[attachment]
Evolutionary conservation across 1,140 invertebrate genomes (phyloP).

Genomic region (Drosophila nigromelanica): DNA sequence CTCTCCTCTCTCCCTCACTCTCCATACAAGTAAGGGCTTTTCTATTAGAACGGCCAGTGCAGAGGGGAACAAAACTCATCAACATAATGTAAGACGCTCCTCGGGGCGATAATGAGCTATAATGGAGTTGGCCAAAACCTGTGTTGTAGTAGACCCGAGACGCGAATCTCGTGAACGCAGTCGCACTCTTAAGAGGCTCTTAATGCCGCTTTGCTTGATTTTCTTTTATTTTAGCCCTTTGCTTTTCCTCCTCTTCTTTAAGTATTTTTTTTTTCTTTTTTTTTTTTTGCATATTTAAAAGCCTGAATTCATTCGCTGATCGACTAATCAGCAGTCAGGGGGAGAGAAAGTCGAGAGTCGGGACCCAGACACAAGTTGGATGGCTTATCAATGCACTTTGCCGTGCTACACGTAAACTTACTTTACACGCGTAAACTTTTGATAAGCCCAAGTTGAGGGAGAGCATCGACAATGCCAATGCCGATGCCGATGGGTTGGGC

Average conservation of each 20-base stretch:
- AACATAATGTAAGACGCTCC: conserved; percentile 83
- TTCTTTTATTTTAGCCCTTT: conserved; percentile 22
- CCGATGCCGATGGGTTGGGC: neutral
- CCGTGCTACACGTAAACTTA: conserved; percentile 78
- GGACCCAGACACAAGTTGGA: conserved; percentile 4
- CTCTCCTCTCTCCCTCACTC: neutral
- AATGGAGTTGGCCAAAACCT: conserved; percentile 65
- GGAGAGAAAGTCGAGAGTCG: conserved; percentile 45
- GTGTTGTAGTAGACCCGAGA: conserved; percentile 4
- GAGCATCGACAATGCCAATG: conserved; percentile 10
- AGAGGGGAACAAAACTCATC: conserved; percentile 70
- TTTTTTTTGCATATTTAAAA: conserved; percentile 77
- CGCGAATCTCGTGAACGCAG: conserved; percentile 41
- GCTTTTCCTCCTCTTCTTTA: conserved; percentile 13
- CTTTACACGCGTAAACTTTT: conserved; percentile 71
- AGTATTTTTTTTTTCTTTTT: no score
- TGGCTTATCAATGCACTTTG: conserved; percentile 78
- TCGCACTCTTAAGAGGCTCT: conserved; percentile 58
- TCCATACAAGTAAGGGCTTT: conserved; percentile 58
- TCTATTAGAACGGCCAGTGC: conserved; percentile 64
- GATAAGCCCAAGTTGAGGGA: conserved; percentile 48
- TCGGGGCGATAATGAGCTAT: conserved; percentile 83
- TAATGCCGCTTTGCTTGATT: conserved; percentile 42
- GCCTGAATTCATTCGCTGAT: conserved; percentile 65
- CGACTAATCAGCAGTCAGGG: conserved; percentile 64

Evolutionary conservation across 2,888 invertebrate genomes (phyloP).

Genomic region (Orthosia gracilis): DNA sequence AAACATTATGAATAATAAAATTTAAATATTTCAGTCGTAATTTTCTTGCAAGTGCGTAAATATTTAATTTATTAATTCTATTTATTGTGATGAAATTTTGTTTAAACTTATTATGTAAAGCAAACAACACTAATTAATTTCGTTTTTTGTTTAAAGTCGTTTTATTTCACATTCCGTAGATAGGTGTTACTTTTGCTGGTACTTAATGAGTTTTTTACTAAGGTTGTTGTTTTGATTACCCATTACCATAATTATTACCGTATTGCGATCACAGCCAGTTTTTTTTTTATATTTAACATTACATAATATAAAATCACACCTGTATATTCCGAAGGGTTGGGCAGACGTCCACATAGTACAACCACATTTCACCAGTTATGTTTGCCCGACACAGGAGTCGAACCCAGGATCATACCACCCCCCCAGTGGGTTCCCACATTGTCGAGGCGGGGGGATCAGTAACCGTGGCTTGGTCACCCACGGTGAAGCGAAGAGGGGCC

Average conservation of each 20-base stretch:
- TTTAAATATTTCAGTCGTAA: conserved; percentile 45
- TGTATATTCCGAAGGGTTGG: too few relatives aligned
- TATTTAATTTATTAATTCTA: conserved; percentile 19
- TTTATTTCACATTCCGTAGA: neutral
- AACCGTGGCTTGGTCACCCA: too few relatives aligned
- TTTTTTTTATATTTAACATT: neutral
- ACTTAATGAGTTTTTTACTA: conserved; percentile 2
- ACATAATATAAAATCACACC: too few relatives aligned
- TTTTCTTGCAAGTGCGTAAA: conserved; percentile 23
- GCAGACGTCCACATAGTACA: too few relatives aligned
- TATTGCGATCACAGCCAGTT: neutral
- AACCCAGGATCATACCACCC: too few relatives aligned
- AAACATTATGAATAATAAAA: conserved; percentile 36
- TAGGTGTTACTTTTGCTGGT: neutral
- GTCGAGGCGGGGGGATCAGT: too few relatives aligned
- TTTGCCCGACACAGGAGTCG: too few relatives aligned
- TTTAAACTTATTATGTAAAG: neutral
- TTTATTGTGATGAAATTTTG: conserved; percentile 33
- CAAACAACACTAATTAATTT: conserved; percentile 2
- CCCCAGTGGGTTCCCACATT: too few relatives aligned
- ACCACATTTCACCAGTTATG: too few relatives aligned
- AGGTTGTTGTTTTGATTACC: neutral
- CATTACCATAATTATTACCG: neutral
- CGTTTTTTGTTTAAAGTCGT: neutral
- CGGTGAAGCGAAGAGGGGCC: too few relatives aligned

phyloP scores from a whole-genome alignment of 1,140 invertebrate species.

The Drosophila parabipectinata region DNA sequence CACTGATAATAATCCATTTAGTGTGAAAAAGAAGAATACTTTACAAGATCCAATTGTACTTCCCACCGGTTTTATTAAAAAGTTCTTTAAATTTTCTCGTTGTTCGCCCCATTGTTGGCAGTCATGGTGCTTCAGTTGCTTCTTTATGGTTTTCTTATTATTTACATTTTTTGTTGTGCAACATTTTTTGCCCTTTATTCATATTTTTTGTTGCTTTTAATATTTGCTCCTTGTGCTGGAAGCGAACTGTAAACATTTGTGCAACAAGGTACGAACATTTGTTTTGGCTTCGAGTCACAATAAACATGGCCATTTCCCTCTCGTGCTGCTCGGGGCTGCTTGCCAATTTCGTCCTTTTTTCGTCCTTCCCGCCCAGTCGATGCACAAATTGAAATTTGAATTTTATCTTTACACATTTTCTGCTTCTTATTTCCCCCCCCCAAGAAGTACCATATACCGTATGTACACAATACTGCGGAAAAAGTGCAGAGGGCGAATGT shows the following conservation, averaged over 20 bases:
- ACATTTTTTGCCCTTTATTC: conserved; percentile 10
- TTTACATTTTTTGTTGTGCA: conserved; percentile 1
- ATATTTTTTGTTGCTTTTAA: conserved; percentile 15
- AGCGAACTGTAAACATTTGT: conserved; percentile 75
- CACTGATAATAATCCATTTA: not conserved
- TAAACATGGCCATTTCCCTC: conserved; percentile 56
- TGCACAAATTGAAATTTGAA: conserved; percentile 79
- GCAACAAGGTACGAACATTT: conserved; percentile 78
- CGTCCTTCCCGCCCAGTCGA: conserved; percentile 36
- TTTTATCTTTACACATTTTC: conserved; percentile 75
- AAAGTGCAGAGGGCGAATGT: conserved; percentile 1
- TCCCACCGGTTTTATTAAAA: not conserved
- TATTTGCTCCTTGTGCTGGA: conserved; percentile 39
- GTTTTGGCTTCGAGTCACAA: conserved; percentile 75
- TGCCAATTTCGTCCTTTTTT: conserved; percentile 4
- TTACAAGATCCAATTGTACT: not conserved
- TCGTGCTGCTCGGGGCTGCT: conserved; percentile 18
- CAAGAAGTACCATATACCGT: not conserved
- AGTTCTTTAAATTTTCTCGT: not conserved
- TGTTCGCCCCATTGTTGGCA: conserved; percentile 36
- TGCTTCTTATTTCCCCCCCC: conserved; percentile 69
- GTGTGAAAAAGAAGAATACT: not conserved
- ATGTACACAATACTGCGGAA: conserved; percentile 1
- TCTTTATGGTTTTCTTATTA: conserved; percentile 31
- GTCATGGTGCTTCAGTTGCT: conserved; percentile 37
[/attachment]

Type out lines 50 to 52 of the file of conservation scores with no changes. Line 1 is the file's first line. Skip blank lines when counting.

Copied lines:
- CAAACAACACTAATTAATTT: conserved; percentile 2
- CCCCAGTGGGTTCCCACATT: too few relatives aligned
- ACCACATTTCACCAGTTATG: too few relatives aligned